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Brexit and the Future of US-Britain Relations

The opinions expressed by columnists are their own and do not necessarily represent the views of

The future of Brexit, England's historic divorce from the European Union, hangs in a precarious balance. Last week, British Prime Minister Theresa May's Brexit plan failed miserably when put to a vote in the British Parliament. May's "soft exit" proposal failed by a whopping 230 votes, prompting many to predict that May's tenure as prime minister was officially doomed. However, the next day, members of Britain's labor party failed to mount a no-confidence vote, which would have challenged her continued leadership. As things stand, May remains the leader, and Britain remains committed to exiting the European Union.


But the stakes for all involved just got higher. At issue is the reality that a significant portion of the British GDP -- approximately 12 percent -- comes from trade with the EU. Britain, having invoked Article 50, has until late March to negotiate a deal to leave the union or face a "hard exit," which would essentially cut Britain off from all trade within the EU.

At stake for the United States is our own trading relationship with the EU and, perhaps more importantly, our ongoing "special relationship" with Great Britain. At this point, the U.S. has signaled that it is ready to enter into a beneficial bilateral trade, relationship with Britain, which makes sense, after all. The U.S. is already Britain's most significant trading partner. Many U.S. nationals work at British companies and vice versa. Investments between the countries amount to an estimated $1 trillion.

There is, however, more to the special relationship than the economic benefits of trade. England has been America's primary contact with the EU, facilitating America's priorities vis-a-vis Europe and NATO. Part of Britain's discomfort with the EU's structure was Germany's ascendance as Europe's most important economic and political power. England has longstanding antagonism toward Germany, dating back to World War I, and German excesses in World War II are still on the minds of many Britons, who do not want to live under Germany's shadow. As England continues to attempt to gracefully leave the EU, the U.S. will have to develop other allies within the union, which will potentially diminish Britain's influence upon the U.S. with respect to European affairs.


Some U.S. political conservatives fear that Britain leaving the EU provides an opening for antagonistic forces such as Russia, which has been courting many of the Southern and Eastern European nations with access to Russia's vast natural resources. It also remains to be seen whether the EU can even survive in its current state without a strong Britain anchoring it to a pro-West stance.

Trade, however, remains the big ape in the room. While a considerable amount of Britain's trade is with the EU, the growth of this trade has averaged about 1 percent over the past five years, while British trade with the rest of the world has rapidly expanded. Once unfettered from the EU, Britain has the leverage to make even more substantive bilateral and (in some cases) multilateral trade deals with the world's emerging economies.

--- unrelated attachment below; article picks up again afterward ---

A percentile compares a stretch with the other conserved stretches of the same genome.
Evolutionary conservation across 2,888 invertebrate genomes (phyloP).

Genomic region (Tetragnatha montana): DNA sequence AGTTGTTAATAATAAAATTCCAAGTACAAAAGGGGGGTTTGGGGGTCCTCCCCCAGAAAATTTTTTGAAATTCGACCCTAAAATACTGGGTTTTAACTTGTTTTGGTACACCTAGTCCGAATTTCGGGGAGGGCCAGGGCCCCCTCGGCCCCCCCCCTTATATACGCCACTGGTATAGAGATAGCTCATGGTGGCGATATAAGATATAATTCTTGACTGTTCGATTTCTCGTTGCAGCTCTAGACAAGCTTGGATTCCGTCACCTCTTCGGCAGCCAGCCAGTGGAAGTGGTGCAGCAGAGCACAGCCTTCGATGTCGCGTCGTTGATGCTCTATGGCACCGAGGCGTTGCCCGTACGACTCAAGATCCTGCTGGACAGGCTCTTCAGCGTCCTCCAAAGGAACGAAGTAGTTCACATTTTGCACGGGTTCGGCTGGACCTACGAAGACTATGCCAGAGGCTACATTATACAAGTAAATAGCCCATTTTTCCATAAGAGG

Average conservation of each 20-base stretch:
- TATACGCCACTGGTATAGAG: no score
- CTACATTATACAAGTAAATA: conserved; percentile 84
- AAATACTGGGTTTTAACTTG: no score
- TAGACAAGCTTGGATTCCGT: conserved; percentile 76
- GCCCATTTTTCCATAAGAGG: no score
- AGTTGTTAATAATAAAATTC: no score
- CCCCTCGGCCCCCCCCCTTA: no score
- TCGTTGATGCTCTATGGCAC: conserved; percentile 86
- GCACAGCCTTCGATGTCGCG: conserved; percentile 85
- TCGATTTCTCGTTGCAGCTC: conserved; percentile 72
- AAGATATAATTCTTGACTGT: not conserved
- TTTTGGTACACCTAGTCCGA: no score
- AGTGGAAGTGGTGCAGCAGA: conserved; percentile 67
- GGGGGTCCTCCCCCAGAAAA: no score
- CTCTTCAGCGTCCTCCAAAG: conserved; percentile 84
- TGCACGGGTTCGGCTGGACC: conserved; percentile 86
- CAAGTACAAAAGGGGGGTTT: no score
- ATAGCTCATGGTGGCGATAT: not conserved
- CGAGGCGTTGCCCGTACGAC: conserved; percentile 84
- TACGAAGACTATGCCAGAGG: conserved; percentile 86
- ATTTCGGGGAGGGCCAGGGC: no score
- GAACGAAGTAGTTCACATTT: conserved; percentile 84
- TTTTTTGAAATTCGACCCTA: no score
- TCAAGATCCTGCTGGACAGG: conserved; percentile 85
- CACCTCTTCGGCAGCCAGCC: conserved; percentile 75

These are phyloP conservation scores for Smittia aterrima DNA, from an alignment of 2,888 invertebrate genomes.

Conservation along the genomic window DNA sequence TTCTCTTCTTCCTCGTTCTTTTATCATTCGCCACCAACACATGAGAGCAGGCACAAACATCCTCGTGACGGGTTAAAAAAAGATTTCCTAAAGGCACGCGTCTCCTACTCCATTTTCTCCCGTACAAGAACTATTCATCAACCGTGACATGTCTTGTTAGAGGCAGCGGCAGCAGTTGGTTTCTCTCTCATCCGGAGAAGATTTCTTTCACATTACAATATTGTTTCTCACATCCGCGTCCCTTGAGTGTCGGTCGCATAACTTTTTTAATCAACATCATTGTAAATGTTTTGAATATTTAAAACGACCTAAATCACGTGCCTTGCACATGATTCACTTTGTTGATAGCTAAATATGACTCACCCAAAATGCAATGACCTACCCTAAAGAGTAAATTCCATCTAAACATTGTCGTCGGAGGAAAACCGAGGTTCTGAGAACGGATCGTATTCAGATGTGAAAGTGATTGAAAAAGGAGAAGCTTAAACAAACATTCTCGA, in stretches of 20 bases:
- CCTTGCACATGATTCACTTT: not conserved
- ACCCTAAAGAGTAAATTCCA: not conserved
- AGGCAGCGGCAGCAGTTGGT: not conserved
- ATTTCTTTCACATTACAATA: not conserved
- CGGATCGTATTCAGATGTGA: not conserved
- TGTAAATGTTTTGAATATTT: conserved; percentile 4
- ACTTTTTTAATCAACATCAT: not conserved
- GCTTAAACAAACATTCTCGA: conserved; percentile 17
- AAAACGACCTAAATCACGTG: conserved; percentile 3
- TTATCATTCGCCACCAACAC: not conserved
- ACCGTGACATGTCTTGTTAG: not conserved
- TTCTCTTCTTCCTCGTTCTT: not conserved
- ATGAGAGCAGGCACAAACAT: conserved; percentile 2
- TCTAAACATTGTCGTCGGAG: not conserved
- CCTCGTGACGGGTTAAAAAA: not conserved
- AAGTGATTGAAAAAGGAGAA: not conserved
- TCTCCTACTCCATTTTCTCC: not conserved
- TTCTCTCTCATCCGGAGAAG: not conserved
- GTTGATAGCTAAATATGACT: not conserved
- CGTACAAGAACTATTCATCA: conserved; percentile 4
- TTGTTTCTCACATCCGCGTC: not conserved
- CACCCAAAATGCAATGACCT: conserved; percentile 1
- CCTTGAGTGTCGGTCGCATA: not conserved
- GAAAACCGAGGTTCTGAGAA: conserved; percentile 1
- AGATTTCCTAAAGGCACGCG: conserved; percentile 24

As things stand today, the World Trade Organization rules are facing a brave new world. The EU's technocratic, rigid and red tape-laden trading policies are ill-suited for a rapidly evolving global economy. The WTO dispute resolution mechanism, on the other hand, is woefully inadequate to protect intellectual property or the rising tide of protectionism, especially given China's volatile trade policies. Furthermore, most of the trading policies adopted by both the U.S. and Britain do not directly punish countries that refuse to open their economies to goods coming from the two countries. President Donald Trump as already drastically reoriented U.S. trading policies to force its largest trading partners -- China, Canada and Mexico -- to open their economies to U.S. goods and services or face significant reciprocal trade barriers. Despite heavy criticism from both Democrats and Republicans, evidence shows the Trump's trade policy is moving the process along in terms of forcing China to come to the table to make a better deal.


At the end of the day, Britain leaving the EU is about expressing the democratic will of the British people, who voted to leave the union. As one of the world's oldest democracies, Britain is showing the world that the elites in government should not decide matters of national concern; the will of the people should dictate how they are governed. Europe's technocratic centralized administration proved to be not only ineffective in staving off economic crises -- its intended purpose -- but impervious to the democratic instincts of the European people.

The U.S. is facing similar tension, with Americans largely rejecting centralized government control and overregulation and seeking to instead vest more power in local governments. The Trump administration has already eliminated more tedious pieces of regulation in its first two years than any other president in recent history. The soaring U.S. economy is seen as proof that unfettering businesses and citizens and allowing them to act in their own economic interests is a potentially powerful tool for economic progress. With growth rates in Europe stagnating around 2 percent, England is right to question whether it is in its best interests to remain within the union. The U.S. can support Britain by continuing its robust trade and investment relationship and by leading by example.

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